Earl Gains and Roscoe Shelton followed fairly similar musical career paths starting in the 1950s. Earl Gaines, best known for his 1955 R&B chart-topper "It's Love Baby (24 Hours a Day)," recorded with Louis Brooks & His Hi-Toppers. Gaines, born August 19, 1935 in Decatur, Alabama, grew up singing in church before heading to Nashville at the age of 16, lured by the city's booming blues scene. There he signed on with local song writer Ted Jarrett who introduced him to Brooks, who tapped him to become the Hi-Toppers' lead vocalist. His distinctive tenor helped make "It's Love Baby" a tremendous success for the Excello label, with the group recording a series of subsequent singles for the company before Gaines went solo. By the early 1970s, when disco dominated the charts,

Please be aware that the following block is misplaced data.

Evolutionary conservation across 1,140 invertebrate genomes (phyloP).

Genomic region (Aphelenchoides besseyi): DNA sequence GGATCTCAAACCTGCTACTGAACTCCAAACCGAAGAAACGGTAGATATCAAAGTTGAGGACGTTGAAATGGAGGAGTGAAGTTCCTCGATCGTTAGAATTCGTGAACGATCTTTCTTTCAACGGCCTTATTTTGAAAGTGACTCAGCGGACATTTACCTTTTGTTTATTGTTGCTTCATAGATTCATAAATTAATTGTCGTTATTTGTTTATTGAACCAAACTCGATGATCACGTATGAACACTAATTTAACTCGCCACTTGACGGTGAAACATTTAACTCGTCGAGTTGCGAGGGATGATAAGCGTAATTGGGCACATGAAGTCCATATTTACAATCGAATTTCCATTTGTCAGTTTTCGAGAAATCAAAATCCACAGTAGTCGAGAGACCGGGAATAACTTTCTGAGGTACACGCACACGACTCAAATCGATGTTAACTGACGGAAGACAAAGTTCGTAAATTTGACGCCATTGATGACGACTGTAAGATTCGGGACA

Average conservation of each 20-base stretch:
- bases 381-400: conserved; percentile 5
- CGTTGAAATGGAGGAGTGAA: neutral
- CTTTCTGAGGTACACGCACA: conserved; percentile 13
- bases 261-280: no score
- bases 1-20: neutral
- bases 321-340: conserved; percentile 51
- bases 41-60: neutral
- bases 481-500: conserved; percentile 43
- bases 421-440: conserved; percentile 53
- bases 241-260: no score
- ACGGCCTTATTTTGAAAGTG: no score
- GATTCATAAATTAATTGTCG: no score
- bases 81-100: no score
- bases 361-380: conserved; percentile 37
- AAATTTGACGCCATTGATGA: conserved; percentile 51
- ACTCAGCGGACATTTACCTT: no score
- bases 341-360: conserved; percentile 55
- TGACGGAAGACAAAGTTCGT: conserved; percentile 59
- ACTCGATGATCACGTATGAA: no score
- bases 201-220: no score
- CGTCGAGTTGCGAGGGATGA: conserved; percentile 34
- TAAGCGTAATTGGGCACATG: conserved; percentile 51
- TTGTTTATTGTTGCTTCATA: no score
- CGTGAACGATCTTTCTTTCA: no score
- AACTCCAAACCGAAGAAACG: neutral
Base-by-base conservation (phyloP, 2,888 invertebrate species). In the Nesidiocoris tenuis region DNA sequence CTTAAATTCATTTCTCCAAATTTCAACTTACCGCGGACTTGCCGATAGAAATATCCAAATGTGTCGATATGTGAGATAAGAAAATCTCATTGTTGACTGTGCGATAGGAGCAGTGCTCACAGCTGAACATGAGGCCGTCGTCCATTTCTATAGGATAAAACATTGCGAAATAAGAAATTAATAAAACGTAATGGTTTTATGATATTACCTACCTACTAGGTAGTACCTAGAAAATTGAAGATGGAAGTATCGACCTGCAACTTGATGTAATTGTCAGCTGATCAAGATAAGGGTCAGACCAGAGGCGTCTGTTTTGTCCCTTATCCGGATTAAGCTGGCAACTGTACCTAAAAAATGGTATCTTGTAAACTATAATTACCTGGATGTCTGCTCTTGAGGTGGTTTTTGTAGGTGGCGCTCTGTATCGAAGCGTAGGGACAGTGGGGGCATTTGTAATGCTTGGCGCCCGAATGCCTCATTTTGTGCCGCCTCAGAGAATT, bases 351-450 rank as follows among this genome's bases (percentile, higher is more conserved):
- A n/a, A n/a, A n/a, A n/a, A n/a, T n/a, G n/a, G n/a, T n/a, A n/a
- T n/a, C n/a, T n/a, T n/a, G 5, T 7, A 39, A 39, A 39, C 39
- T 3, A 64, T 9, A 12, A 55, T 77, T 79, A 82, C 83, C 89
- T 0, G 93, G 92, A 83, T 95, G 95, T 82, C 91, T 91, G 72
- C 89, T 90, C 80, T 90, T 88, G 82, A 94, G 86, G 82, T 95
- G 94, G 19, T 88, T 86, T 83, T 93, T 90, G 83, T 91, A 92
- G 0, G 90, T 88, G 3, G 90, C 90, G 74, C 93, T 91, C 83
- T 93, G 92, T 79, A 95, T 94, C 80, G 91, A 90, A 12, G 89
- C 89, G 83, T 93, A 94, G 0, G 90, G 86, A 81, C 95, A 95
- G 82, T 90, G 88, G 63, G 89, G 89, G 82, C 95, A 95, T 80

Gaines retired from the music business working as a cross-country trucker throughout the next two decades. Roscoe Shelton's career paralleled Gaines, with Shelton having his own share of hits in the late '50s and early '60s. Born August 22, 1931 in Lynchburg, Tennessee, Shelton grew up in Nashville. He was influenced by his guitar playing uncle and later Amos Milburn and Ivory Joe Hunter. He started singing with local gospel groups and at the age of 18 was invited to handle lead vocals duties for the popular gospel quartet, The Fairfield Four. After a stint in the air force, he signed with Excello in 1958 and enjoyed a string of hits including "Easy Going Fellow" and "Strain On My Heart." After the deaths of his friends Sam Cooke and Otis Redding, Roscoe became disillusioned with the music business and retired in 1969, spending the next 2 decades as director of student housing at a Medial College in Nashville. Fortunately, both Gaines and Shelton resurfaced in the mid-1990s, thanks to the efforts of Fred James, a Nashville-based producer whose affection for the classic Excello sound resulted in the resurrection of these classic soul singers. In 1998, both artists released excellent new recordings on the Black Top label, Everything's Gonna Be Alright (Earl Gaines) and Let It Shine (Roscoe Shelton).